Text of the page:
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JVC DLA-X3 - A Mixed 3D Bag
The first thing to say about the X3 with 3D is that oddly, it doesn’t automatically switch into its 3D picture preset even when it detects a 3D input. While we certainly wouldn’t want to only be able to watch 3D using the settings predefined by JVC, the fact that the projector doesn’t default to its 3D mode does raise concerns that some people will just watch 3D with their normal picture preset - and thus be left feeling underwhelmed by how dull and listless 3D pictures look.
Activating the 3D picture preset immediately cranks the brightness much higher, while the colour temperature rises to around 8,500 Kelvins, and the noise from the cooling fans hits much more noticeable levels. All part of the need to compensate for the impact of donning JVC’s (actually quite comfortable and effective) 3D glasses.
The results of the X3’s efforts are generally worth it though, as it delivers a 3D image of punch and dynamism, and which even contains detail in dark areas. Being able to see 3D in action on projection screens of 80in plus is a revelation too, utterly reaffirming the old adage that size really does matter where 3D is concerned. For the many of you who we know still doubt the point of 3D in the home, the visceral, even jaw-dropping impact of full HD 3D on a 100in screen really is undeniable. Projectors, it seems, are 3D’s most natural home.
The frustrating thing about the X3’s full HD 3D pictures, though, is that they suffer with the dreaded crosstalk phenomenon. In fact, the double ghosting problem seems particularly evident at projection-screen size; for instance, during the legendarily bad-for-crosstalk Golden Gate bridge scene in Monsters Vs Aliens, you can see ghostly echoes of the bridge’s suspension cables all over the place.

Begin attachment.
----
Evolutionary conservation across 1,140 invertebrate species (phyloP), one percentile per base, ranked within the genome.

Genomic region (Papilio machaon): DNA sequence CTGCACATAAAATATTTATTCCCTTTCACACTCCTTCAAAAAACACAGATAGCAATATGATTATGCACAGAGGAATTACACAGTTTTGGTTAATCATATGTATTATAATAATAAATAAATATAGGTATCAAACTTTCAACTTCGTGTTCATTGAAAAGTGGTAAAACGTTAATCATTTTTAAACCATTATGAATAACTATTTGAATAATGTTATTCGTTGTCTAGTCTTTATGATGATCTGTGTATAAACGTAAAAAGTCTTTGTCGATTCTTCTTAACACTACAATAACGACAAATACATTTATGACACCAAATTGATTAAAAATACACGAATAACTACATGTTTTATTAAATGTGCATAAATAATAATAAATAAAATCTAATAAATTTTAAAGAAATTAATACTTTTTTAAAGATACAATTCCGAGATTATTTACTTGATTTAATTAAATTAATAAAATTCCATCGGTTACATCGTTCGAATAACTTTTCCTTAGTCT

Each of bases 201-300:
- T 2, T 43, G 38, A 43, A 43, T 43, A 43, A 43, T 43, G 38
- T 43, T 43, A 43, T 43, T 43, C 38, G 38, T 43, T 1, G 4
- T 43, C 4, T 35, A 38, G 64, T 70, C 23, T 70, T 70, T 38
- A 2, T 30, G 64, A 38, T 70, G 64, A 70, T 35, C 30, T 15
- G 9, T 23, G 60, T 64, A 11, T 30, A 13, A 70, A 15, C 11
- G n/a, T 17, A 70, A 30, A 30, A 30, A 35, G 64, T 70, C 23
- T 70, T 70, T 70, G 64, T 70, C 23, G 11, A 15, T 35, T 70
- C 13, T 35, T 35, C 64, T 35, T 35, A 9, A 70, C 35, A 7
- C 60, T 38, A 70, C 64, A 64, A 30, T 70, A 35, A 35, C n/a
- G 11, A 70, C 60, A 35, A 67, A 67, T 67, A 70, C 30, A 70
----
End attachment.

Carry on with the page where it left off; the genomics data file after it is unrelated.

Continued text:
To be fair, there’s less evidence of crosstalk in Avatar, which has apparently been mastered with a greater sensitivity to the issues that cause crosstalk. But this doesn’t alter the fact that Panasonic’s plasma TVs have proved you can show even Monsters Vs Aliens with practically no crosstalk if your technology’s up to the job.
Turning to Sky’s side-by-side, not full HD 3D broadcasts, watching them on a really massive screen does rather emphasise their lack of resolution versus full HD 3D Blu-rays. Plus there’s still noticeable crosstalk. But the experience, especially with some sports, can still be engaging enough to warrant the effort of donning your glasses.
A couple of other 3D points we should raise before wrapping up are the facts that the projector doesn’t carry any 2D-3D conversion, and makes the manual job of switching the projector into side-by-side 3D mode more of a faff than it should be.
The UK’s first 3D projector has both impressed and disappointed. Hugely impressive is just how much more you get the point of 3D when it’s writ as large as 80in or more in your living or home cinema room. JVC has done a terrific job, too, of revamping its D-ILA engine to produce the sort of brightness and colour intensity active 3D tech really requires. There are times, most notably with Avatar, when 3D on the X3 is a truly jaw-dropping experience.
Yet undermining the whole 3D story is crosstalk. We live in hope that the X7 and X9 might solve this, but we have our doubts.
When it comes to 2D projection, though, the X3 is another barnstorming effort from JVC. By bringing significantly more brightness to the table, it’s taken D-ILA’s already remarkable contrast performance to a new level, as well as making colours richer and more satisfying.
All of which brings the X3’s price into play. For the bottom line is that JVC has effectively added 3D and an improved 2D performance to the X3 while adding hardly anything to the price of 2008’s HD350. So while 3D aficionados may feel the need to look elsewhere, this shouldn’t distract us from the fact that the X3 remains a truly outstanding and great value 2D projector.